Loans from IMF, other partners sufficient for Pakistan to meet external obligations: S&P

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August 30, 2019: S&P Global Ratings on August 29, 2019, affirmed its 'B-' long-term and 'B' short-term sovereign credit ratings on Pakistan. The outlook for the long-term rating is stable. It also affirmed its 'B-' long-term issue rating on Pakistan's senior unsecured debt and sukuk trust certificates.

The stable outlook reflects its expectations that donor and partner financing will ensure that Pakistan is able to meet its external obligations over the next 12 months, and that external, fiscal, and economic metrics will not deteriorate materially beyond our current projections.

S&P may lower the ratings if Pakistan's fiscal, economic, or external indicators continue to deteriorate, such that the government's external debt repayments come under pressure. Indications of this would include GDP growth below its forecast, or external or fiscal imbalances higher than what it expected.

Conversely, it may raise the ratings on Pakistan if the economy materially outperforms its expectations, strengthening the country's fiscal and external positions more quickly than forecast.

The ratings on Pakistan reflect subdued expectations for the country's economic growth, heightened external indebtedness and liquidity needs, and an elevated general government fiscal deficit and debt stock. While Pakistan has secured financial aid from the IMF and numerous other international partners to address its immediate external financing needs, fiscal and external imbalances will remain elevated over the near to medium term.

Institutional and economic profile: Economic outlook subdued amid financial, fiscal stress

  • Subdued domestic sentiment, a negative fiscal impulse, and difficult external conditions will weigh on economic growth over the medium term.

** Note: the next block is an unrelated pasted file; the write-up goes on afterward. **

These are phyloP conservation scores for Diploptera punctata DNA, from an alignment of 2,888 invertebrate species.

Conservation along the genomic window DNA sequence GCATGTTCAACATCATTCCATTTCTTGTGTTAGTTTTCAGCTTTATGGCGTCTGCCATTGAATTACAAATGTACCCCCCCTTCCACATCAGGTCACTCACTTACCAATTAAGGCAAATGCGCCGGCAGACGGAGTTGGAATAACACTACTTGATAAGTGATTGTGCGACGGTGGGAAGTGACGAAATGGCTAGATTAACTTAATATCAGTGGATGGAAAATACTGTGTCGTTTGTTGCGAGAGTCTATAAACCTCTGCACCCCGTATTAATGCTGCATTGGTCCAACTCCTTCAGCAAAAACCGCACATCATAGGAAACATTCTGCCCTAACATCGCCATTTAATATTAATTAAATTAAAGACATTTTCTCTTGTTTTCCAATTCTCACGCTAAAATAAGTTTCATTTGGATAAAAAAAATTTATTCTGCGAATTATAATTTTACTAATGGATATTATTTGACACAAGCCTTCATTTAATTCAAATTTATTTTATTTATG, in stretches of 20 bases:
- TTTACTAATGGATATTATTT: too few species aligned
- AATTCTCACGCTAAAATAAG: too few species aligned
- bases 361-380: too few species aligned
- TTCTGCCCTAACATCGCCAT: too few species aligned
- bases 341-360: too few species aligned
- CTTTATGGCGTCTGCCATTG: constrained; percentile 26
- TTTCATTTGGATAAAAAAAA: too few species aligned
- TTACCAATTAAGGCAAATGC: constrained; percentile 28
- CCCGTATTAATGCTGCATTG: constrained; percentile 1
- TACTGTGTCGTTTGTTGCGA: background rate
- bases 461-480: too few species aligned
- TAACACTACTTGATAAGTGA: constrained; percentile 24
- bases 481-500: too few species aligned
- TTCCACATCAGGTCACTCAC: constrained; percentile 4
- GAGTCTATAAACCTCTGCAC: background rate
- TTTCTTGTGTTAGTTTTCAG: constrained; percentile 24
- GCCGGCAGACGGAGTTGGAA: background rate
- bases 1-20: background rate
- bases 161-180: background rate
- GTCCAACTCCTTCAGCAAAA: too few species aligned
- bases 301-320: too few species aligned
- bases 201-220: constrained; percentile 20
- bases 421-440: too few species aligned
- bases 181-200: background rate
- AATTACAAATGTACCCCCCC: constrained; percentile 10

• Pakistan's very low income level remains a rating weakness.
  • Inadequate infrastructure and security risks continue to be structural impediments to foreign direct investment and sustainable economic growth.

The economic slowdown results from a paucity of growth drivers. In particular, real investment contracted sharply by 8.9% in the fiscal year ended June 2019, the worst performance since fiscal 2011. Prospects for a rapid recovery in investment are limited owing to the fading impulse from China-Pakistan Economic Corridor (CPEC) related projects, along with cautious sentiment in the private sector.

Nevertheless, the government has begun to implement more powerful economic reform measures, in line with its agreement to a US$6 billion, 39-month extended funding facility with the IMF. Chiefly, these include fiscal reforms aimed at increasing the government's revenue mobilization, as well as the introduction of and commitment to a more flexible, market-determined exchange rate regime. The government's fiscal 2020 budget, announced in July, aims to boost revenue by 1.7% of GDP this fiscal year, primarily through improvements to the government's sales and income tax regimes.

The ratings on Pakistan remain constrained by a narrow tax base and domestic and external security risks, which continue to be high. Although the country's security situation has gradually improved over the recent years, ongoing vulnerabilities weaken the government's effectiveness and weigh on the business climate.

Pakistan's economy has begun a period of structural adjustment which entails slower real GDP growth as officials address significant external and fiscal imbalances. In view of the negative impulse stemming from the government's nascent fiscal reforms, as well as weak domestic and external demand conditions, S&P expects real GDP growth to fall to 2.4% this fiscal year–a 12-year low. Taken together with Pakistan's relatively fast population growth of approximately 2.0% per year, real per capita economic growth will fall to an anemic 0.4%. That will contribute to a decline in Pakistan's 10-year weighted average per capita growth to 1.8%, below the global average of 2.3% for economies at a similar level of income.

The Pakistani rupee's approximately 25% depreciation against the U.S. dollar in fiscal 2019 has also contributed to a decline in the economy's nominal GDP per capita. S&P has forecasted GDP per capita to fall to just above US$1,200 by the end of this fiscal year, versus US$1,565 in fiscal 2017-2018.

Growth will also be constrained by domestic security challenges and extended hostility with neighboring India and Afghanistan. These conditions, along with inadequate infrastructure, mainly in transportation and energy, are additional bottlenecks to foreign direct investments.

Link to the full report

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Posted on: 2019-08-30T10:46:00+05:00


$2.88 billion

Pakistan's merchandise trade deficit for the month of November

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